US large caps ( 1.4%) and US small caps ( 1.1%) managed to bounce back from last week’s debacle of the Trump – Russian “collusion”. Europe (-0.3%) wasn’t so sanguine, as Trump’s visit to NATO was akin to a landlord showing up to collect overdue rent, even as the Manchester bombing threw uncertainty on its present defensive capacities. Latin America ( 1.3%) continued higher this week, followed by Asia Pacific ex-Japan ( 0.7%). Japanese large caps ( 0.2%) also eked out a gain. The US Dollar slowed its retreat ( 0.3%), helping to send commodity costs (-2.1%) and oil (-1.9%) lower. Q2 impetus has been away from US equities and into foreign equities, but US equities reached new highs this week — the Nasdaq and especially technology. The strength in Asia Pacific ex-Japan is related
Stocks have rallied since the election in a “reflation trade,” which can be broadly defined as an expectation of both higher inflation and stronger real economic growth. However, investors have recently started to doubt these themes with data on both fronts showing some weakness. First quarter GDP numbers this week could show growth below 1%, largely reflecting weaker consumer spending. In addition, following an oil-driven surge in CPI inflation to 2.8% year-over-year in February, March CPI inflation retreated to 2.4% year-over-year, well below expectations. Lower actual inflation numbers have also seeped into market expectations with the difference between 10-year nominal Treasury yields and 10-year TIPs falling from a post-election high of 2.07% to just 1.86%, as we show in this week’s chart. While a stalling-out in the oil price rally and cautious consumers are responsible
Housing: The National Association of Home Builders (NAHB) Housing Sentiment fell to 68 in April from 71 the prior month. Despite the drop, builder’s sentiment remains close to cyclical highs. Housing Starts for March declined 6.8% to 1215k after an upwardly revised 5.0% increase the prior month. Despite the monthly decline, Housing Starts were 9.2% higher than a year ago. The National Association of Home Builders (NAHB) Housing Sentiment fell to 68 in April from 71 the prior month. Despite the drop, builder’s sentiment remains close to cyclical highs. Housing Starts for March declined 6.8% to 1215k after an upwardly revised 5.0% increase the prior month. Despite the monthly decline, Housing Starts were 9.2% higher than a year ago. Housing Starts for March declined 6.8% to 1215k after an upwardly revised 5.0% increase the prior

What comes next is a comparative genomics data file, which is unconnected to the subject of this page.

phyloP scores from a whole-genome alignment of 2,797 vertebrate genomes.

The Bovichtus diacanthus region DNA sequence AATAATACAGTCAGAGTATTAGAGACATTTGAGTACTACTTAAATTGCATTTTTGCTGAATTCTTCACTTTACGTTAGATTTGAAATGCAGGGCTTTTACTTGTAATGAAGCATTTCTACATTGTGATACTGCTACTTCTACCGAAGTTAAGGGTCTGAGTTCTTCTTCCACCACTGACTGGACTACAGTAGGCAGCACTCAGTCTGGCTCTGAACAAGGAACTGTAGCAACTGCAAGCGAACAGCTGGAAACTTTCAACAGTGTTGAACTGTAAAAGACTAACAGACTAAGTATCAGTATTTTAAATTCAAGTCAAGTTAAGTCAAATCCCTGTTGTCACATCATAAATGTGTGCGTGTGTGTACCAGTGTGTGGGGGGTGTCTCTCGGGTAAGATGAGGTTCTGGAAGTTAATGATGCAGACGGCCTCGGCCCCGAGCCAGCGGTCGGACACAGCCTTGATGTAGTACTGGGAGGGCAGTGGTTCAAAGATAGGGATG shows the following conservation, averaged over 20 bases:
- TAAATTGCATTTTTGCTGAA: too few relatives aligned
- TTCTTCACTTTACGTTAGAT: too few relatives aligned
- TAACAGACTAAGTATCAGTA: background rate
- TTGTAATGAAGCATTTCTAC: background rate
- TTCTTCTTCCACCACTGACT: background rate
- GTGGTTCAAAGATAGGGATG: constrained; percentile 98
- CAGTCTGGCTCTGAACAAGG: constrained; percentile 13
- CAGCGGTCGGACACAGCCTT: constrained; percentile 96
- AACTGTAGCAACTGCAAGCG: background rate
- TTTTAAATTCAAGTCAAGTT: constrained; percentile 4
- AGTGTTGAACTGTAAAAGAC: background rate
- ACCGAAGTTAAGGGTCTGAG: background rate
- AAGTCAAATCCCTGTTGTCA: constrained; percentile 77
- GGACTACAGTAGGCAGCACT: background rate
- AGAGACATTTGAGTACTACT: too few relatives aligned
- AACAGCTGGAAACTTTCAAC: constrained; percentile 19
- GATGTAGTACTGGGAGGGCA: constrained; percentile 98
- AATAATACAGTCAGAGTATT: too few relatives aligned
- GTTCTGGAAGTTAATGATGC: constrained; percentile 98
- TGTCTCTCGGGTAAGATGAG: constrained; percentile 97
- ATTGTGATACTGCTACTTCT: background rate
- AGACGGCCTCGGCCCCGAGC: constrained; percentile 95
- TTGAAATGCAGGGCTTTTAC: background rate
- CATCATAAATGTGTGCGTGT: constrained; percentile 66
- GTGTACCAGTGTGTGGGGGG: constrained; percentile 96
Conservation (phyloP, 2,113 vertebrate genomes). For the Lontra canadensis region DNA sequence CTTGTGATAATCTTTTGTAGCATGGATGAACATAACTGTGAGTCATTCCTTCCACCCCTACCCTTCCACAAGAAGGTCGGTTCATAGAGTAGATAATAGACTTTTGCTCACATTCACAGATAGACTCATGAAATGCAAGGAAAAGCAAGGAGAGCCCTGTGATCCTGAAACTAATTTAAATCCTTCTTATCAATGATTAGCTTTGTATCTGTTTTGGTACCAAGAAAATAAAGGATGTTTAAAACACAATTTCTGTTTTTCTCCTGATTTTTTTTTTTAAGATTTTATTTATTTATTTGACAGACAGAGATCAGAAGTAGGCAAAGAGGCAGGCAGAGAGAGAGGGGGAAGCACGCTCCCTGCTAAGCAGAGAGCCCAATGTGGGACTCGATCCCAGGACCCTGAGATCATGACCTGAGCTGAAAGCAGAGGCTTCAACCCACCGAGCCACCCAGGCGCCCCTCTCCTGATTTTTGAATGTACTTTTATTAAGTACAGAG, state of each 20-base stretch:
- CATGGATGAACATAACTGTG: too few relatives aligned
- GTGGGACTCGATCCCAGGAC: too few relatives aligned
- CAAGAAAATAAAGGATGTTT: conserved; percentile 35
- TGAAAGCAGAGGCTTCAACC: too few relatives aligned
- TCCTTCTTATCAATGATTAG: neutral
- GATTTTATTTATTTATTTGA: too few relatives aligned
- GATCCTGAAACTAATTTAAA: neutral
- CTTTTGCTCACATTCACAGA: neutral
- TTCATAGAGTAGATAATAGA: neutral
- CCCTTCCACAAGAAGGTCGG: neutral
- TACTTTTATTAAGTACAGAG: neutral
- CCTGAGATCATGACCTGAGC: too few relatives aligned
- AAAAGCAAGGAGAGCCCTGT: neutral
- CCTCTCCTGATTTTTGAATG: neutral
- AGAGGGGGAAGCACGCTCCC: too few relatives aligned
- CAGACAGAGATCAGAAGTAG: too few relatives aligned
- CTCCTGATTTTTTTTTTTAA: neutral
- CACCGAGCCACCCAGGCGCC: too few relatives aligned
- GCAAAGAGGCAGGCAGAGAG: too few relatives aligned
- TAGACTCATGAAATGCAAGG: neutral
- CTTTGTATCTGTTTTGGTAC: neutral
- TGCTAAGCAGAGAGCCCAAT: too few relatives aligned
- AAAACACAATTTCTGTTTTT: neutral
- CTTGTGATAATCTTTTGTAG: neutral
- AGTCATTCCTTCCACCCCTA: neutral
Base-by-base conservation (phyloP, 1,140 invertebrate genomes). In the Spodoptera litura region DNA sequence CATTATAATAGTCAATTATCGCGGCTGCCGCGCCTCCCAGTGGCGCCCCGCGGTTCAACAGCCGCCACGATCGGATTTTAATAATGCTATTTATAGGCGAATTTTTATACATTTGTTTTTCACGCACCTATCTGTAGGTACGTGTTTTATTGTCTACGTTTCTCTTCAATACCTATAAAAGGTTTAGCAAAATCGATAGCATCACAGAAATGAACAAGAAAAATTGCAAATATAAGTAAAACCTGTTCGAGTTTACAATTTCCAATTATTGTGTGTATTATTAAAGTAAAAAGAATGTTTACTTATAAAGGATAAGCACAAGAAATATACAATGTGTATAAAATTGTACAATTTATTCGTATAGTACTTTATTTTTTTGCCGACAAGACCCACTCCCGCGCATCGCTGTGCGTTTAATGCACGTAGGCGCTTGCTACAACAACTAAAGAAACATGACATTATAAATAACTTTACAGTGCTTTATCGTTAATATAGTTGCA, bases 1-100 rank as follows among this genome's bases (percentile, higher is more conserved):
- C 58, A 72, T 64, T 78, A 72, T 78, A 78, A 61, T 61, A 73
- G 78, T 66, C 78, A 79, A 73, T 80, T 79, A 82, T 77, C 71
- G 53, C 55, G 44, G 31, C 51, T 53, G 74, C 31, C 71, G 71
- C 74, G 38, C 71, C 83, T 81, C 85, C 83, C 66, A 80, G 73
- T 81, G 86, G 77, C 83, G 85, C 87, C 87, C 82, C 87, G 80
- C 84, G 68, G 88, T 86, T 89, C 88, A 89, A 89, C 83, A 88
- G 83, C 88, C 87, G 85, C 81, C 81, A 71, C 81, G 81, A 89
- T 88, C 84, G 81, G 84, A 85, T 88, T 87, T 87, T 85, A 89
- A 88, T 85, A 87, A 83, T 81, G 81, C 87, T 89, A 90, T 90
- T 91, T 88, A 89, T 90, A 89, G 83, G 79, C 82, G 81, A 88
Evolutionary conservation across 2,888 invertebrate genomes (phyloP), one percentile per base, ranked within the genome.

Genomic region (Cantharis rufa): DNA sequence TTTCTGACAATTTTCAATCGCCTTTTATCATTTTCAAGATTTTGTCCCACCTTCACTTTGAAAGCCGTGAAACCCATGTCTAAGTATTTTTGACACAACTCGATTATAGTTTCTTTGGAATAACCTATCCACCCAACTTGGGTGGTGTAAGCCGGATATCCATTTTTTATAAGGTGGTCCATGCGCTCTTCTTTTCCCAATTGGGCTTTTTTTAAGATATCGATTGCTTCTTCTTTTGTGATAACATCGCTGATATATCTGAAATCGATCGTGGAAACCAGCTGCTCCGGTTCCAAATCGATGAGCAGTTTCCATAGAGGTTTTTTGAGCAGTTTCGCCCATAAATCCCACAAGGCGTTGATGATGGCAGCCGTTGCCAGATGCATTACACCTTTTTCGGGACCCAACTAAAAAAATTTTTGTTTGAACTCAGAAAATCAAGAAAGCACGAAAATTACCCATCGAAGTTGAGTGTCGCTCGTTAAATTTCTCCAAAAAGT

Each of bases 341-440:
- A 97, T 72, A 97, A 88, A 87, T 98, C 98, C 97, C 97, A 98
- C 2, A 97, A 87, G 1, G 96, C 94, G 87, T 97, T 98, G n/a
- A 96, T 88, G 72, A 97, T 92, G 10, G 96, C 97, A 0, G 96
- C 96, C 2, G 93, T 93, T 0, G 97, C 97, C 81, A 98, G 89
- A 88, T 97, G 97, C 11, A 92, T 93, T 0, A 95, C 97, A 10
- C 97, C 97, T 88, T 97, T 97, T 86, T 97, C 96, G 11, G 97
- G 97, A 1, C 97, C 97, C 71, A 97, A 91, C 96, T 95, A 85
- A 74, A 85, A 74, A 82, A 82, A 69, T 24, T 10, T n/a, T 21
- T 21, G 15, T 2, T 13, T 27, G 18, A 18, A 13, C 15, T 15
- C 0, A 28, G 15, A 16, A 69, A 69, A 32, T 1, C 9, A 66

House prices, as measured by the S&P CoreLogic Case Shiller 20-City Home Price Index, rose 0.90% (MoM) for January and is now up 5.70% (YOY). All 20 cities in the index showed YoY gains. MBA Mortgage Applications fell 0.80% last week following a decrease of 2.7%% the week prior. The 30-year Fixed-Rate Mortgage contract dropped 13 bps to 4.33%, while the 15-year FRM contract fell 11 bps to 3.57%. Pending Home Sales in the U.S. jumped to 5.5% MoM for February, the largest since July 2010. According to the Bureau of Economic Analysis, the U.S. Economy grew at 2.1% in Q4, revised up from 1.9%.
Trump’s new economy is benefiting from a reduction in the US Trade Balance, falling from -$48.2. billion to $43.6 billion. US Durable Goods also saw an improvement of 1.8% in February. MBA Mortgage Applications fell 1.6% last week. The 30-year Fixed Rate Mortgage gained 1bps to 4.34%. 15-year stayed the same Initial Jobless Claims pushed down to the lower end of their band, falling 25k to 234k as confidence in the economy stays strong. The US added 98k in new jobs in March. Unemployment fell to 4.5%, the lowest level since September 2007.